Release Date: Sep 18, 2015
Record label: Trouble in Mind
Genre(s): Pop/Rock, Alternative/Indie Rock, Indie Pop, New Zealand Rock
Don't let the title of this Christchurch, New Zealand band's debut album fool you. Metalmania finds the trio varying their intensity between songs, though they're all melodic exercises built to stick with you after a few spins..
The Salad Boys come by their Flying Nun sound honestly, hailing as they do from the label's birthplace of Christchurch, New Zealand. The second album, and first for Trouble in Mind, Metalmania has the jangle, the low-key songwriting, the off-handed vocal style, and the melodic skill of great Nun bands like the Chills, the Bats, and the Clean down pat. It's almost certainly second nature to a band raised on that music.
Christchurch, New Zealand's Salad Boys are precisely what you'd expect from the land of Flying Nun and Xpressway: a jangly, cerebral, experimental pop group, a bit shambly, with understated vocals buried in the mix and the bright guitar work pushed to the front. They’ve performed as David Kilgour of the Clean’s backing band, and they instantly and seamlessly fit into the legacy Kilgour helped establish; their debut album, Metalmania, feels less like an homage to New Zealand’s 1980s underground and more like a lost release from that time period ready to be unearthed by the record collectors of the future. When Metalmania is good, it's nearly transcendent, as much as a pop album can be.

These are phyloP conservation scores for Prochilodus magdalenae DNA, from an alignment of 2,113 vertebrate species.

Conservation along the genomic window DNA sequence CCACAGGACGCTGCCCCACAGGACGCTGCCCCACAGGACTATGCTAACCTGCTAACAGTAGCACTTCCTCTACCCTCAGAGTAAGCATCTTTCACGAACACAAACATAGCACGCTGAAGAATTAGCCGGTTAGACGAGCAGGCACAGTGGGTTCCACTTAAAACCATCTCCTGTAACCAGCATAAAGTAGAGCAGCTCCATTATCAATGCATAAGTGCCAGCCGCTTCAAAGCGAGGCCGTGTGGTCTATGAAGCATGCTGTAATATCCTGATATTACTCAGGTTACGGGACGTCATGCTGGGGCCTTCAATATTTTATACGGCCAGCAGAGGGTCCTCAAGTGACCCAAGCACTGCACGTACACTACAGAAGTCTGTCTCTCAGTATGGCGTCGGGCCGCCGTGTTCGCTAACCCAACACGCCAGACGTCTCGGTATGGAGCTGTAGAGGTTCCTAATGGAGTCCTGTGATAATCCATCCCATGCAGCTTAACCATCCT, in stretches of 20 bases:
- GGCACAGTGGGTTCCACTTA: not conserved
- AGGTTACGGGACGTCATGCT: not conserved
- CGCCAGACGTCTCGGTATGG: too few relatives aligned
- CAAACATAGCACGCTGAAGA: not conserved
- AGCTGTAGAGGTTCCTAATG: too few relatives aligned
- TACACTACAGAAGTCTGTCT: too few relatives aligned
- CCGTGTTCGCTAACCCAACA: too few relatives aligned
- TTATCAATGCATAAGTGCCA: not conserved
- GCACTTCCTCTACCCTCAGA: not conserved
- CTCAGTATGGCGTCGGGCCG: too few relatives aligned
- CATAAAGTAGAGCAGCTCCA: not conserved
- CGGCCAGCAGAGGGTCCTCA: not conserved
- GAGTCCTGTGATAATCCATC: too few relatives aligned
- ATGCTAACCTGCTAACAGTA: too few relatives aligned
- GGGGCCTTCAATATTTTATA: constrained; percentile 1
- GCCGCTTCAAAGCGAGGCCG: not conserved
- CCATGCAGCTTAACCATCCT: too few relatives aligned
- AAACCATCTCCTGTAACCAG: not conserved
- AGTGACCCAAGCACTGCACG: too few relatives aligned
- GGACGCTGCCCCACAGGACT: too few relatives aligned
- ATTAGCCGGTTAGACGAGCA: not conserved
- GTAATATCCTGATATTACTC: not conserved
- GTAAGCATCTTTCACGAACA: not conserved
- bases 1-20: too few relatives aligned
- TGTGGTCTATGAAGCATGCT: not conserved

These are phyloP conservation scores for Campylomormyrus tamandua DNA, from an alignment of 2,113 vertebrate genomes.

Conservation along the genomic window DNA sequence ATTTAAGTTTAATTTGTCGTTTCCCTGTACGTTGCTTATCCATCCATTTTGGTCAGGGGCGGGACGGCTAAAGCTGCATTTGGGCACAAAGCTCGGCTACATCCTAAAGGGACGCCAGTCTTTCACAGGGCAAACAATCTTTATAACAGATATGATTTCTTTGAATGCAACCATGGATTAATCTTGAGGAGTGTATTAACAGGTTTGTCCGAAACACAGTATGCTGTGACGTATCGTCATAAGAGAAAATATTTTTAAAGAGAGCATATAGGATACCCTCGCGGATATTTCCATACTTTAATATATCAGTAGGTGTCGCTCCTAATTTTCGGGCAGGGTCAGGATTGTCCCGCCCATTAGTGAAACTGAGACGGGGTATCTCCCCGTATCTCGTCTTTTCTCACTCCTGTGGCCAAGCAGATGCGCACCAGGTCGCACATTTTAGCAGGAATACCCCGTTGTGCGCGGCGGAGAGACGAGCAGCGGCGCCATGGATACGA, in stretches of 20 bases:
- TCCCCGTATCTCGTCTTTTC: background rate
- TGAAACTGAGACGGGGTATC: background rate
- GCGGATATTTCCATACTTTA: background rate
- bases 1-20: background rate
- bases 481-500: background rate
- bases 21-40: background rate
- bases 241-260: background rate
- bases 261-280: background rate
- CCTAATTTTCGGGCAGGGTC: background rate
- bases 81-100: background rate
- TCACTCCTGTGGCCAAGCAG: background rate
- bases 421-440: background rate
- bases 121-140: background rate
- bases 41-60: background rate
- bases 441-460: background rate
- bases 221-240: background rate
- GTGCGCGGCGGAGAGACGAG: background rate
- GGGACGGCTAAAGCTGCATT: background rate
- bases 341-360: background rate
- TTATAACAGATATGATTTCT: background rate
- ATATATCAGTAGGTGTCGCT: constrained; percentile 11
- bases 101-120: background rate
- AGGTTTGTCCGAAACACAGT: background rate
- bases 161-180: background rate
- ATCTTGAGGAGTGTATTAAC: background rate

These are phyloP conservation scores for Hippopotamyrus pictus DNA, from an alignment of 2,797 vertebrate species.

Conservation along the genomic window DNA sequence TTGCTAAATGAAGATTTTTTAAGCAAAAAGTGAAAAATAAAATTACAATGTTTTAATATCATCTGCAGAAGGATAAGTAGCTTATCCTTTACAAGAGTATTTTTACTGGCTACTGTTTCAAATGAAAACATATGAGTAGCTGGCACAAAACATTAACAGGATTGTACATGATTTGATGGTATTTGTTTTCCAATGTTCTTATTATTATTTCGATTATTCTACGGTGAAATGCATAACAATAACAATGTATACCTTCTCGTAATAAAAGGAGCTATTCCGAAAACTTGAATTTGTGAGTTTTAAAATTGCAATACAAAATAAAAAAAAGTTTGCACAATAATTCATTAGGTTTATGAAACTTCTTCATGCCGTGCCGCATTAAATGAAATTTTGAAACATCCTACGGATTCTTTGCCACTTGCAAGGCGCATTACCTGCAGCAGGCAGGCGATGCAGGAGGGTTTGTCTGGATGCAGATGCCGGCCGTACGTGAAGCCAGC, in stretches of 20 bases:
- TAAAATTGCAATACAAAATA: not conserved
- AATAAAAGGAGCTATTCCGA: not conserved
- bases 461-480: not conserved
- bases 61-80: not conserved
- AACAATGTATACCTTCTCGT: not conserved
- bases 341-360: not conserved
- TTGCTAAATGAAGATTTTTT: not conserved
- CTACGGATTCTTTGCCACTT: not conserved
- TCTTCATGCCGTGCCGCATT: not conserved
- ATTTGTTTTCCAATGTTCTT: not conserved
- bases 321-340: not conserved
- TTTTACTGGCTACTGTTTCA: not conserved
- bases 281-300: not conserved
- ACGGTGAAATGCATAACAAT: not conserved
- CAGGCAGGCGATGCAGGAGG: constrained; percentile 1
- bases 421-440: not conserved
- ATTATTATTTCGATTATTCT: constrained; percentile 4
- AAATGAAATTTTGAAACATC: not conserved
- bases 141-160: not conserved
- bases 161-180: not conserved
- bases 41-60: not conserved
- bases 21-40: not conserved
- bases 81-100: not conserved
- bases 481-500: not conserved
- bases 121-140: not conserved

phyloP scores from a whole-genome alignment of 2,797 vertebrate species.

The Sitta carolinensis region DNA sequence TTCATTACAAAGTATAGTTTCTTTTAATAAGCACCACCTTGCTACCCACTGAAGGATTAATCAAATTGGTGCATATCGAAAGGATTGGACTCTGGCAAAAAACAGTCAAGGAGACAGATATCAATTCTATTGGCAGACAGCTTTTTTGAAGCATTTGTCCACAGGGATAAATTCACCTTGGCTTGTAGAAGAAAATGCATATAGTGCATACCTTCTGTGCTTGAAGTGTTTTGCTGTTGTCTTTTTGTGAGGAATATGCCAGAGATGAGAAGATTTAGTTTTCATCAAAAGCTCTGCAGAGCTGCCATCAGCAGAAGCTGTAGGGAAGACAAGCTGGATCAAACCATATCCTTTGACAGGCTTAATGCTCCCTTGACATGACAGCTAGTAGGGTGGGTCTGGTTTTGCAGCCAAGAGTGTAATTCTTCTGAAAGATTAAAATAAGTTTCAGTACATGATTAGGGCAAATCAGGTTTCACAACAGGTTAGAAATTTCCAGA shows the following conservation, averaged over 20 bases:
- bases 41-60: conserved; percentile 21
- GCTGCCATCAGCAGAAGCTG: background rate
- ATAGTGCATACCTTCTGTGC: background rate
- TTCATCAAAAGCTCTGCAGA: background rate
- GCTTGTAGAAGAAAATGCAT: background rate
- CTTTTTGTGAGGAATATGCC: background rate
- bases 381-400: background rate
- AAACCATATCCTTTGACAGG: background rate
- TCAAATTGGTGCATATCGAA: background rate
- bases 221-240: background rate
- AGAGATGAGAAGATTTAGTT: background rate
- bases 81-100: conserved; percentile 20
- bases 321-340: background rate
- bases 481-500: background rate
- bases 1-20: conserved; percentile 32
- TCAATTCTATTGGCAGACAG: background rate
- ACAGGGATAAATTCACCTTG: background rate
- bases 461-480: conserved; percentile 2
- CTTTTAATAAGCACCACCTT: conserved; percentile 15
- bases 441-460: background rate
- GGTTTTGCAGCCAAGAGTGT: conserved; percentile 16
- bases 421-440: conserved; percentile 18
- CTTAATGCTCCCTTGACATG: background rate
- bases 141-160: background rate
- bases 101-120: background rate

Salad Boys — Metalmania (Trouble in Mind)If the Salad Boys sound a lot like the Clean, and they do, at least they’ve come by it honestly. The band is a three-piece — Joe Sampson on guitar, Ben Oderling on bass and Jim Nothing on drums — out of Christchurch, New Zealand, and so have likely been hearing fuzzy Flying Nun jams since pre-school. They even spent some time as David Kilgour’s touring band, a stint where guitarist Joe Sampson surely honed the shimmering, splintering guitar sound so reminiscent of Feather in the Engine.Still there’s nothing reverential about the threesome’s wistful pop.
Neuroscientists have discovered that when you hear a song that you really enjoy, it actually gives your brain a jolt of the neurotransmitter, domamine, giving you a physical, pleasurable sensation. So, it appears that ‘music junkies’ may be just that, pleasure seekers addicted to something that gets them a little high from listening. Perhaps those of us that chase this dragon can be called Dopaminers™, always digging for that next big rush? The Salad Boys are a splendiferous discovery from down under, 2nd generation players of Kiwi pop, who have obviously learned much at the feet of the masters, and what a rush! Indeed, what a blessing and a luxury to live in one of the most beautiful places in the world, remote, beautiful and wild New Zealand, (Christchurch and Dunedin in particular) plus, having a wealth of so much super-fine music buzzing around your head like a Flying Nun.